Cutting a Penny in Half

It doesn't take too long when you're a kid to learn that what they're selling this time of year isn't going to be half as good out of the box as it looks on TV. The commercial might have said the truck had "real world sounds," but to my ear, all I could hear was the "shhhhhhh" like tuning a radio station every time I pressed the button on the truck. Yeah, that the whole "real world sounds" thing was a complete sham.

But there was a time when I was still dumb enough to believe anything, so when they had those "super scissors" infomercials back in the day with the funky-looking scissors cutting through leather, vinyl, aluminum, and even pennies like cold butter, my dad was sure to buy, even with the two easy payments of 9.99 and shipping! Apparently I wasn't the only one dumb enough.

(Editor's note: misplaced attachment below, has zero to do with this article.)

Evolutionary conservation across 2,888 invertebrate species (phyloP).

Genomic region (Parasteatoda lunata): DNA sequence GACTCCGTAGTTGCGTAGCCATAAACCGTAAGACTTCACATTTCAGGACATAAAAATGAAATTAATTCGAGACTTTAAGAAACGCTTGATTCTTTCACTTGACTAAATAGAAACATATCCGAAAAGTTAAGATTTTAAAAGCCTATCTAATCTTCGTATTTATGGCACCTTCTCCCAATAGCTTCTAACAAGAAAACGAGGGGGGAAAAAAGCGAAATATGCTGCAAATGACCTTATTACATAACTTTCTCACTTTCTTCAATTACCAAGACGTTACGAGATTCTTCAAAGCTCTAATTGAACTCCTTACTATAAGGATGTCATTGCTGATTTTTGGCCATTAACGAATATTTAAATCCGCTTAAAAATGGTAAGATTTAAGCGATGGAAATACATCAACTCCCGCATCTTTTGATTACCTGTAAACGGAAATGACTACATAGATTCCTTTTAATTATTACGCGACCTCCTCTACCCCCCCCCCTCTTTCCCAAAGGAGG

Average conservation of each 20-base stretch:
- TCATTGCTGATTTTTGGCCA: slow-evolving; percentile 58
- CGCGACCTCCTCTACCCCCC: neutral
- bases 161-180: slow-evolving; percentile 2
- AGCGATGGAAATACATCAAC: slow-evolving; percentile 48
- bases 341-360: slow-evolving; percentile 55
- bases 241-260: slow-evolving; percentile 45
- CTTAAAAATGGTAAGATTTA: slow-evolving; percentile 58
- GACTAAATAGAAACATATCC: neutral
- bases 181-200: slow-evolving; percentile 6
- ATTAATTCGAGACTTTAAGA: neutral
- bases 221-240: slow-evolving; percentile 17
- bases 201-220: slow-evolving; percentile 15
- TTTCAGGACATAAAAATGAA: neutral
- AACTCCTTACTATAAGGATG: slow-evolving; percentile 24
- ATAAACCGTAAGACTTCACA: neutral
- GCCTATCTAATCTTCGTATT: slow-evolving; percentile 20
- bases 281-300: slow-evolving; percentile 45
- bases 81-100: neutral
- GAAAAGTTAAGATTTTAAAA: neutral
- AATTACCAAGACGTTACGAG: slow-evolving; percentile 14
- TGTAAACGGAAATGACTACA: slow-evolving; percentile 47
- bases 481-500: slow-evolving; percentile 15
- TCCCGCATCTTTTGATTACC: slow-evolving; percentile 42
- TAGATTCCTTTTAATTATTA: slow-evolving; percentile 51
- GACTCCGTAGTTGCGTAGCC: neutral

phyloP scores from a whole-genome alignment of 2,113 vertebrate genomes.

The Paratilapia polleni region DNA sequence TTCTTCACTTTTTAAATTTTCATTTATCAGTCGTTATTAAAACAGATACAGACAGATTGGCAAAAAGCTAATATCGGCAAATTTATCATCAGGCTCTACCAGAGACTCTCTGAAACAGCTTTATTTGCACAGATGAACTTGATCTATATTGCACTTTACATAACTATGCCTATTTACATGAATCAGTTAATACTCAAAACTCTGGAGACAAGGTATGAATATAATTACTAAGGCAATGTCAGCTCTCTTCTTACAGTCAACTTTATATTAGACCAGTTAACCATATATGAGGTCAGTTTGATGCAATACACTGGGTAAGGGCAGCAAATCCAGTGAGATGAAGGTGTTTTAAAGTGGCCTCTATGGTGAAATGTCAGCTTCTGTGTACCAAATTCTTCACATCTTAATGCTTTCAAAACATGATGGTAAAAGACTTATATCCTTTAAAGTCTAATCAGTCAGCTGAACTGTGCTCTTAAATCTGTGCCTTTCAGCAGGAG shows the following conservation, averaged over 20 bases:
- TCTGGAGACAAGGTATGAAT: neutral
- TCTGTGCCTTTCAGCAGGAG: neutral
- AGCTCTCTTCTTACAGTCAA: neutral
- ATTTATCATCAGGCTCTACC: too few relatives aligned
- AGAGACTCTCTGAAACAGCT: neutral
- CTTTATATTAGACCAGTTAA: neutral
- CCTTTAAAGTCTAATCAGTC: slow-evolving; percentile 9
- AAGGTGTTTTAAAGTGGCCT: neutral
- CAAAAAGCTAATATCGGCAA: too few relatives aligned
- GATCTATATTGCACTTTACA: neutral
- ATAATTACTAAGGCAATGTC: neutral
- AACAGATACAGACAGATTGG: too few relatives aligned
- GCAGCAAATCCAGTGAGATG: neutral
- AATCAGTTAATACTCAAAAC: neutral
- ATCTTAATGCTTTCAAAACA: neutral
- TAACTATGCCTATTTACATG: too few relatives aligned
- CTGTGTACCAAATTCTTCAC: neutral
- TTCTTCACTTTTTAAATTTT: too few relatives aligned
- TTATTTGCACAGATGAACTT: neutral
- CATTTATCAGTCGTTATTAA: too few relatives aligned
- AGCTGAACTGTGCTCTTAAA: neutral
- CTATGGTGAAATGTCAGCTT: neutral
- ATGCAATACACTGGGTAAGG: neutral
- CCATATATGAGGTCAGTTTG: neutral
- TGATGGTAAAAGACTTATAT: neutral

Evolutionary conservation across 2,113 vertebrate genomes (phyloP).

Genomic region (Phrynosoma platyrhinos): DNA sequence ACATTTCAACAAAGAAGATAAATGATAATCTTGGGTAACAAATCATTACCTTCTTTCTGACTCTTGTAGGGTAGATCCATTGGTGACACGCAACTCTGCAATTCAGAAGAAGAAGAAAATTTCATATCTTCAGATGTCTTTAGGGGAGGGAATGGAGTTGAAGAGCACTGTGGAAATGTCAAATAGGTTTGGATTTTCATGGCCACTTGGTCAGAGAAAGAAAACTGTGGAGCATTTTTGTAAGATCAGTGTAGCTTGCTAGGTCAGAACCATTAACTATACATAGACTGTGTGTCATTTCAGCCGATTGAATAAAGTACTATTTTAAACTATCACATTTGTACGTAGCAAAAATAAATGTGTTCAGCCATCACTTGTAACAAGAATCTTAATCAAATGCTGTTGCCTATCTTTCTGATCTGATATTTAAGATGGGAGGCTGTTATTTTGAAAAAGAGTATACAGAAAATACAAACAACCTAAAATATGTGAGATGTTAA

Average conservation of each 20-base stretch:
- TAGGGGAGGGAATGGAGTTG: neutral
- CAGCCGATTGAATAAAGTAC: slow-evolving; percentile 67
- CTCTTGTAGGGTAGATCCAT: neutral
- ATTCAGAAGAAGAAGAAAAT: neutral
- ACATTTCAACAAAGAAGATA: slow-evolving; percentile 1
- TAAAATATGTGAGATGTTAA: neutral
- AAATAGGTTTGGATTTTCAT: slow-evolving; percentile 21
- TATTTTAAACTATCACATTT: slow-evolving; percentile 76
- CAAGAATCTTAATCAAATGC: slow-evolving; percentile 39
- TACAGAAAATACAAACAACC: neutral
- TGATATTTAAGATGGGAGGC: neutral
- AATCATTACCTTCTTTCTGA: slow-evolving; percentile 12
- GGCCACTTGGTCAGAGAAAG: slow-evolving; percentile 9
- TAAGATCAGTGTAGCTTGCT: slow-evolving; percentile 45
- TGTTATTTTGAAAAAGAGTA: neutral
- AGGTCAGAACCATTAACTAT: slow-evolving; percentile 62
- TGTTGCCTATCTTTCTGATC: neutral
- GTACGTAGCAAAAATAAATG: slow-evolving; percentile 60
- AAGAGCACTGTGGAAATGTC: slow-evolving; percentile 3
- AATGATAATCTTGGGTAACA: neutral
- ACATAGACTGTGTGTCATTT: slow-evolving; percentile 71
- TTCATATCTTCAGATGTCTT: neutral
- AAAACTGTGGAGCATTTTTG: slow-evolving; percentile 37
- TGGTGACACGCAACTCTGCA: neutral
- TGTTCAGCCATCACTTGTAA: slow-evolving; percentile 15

"It so tough, it can cut a penny in half!" That was a claim worth to price of the pair in and of itself in my book. Even my dad was so impressed that he called them up, and in weeks we had our new pair of scissors in the mail. As was custom with probably everyone else who bought these "super scissors," we immediately got on that important task of actually cutting a penny in half, and damn was that one tough nut to crack!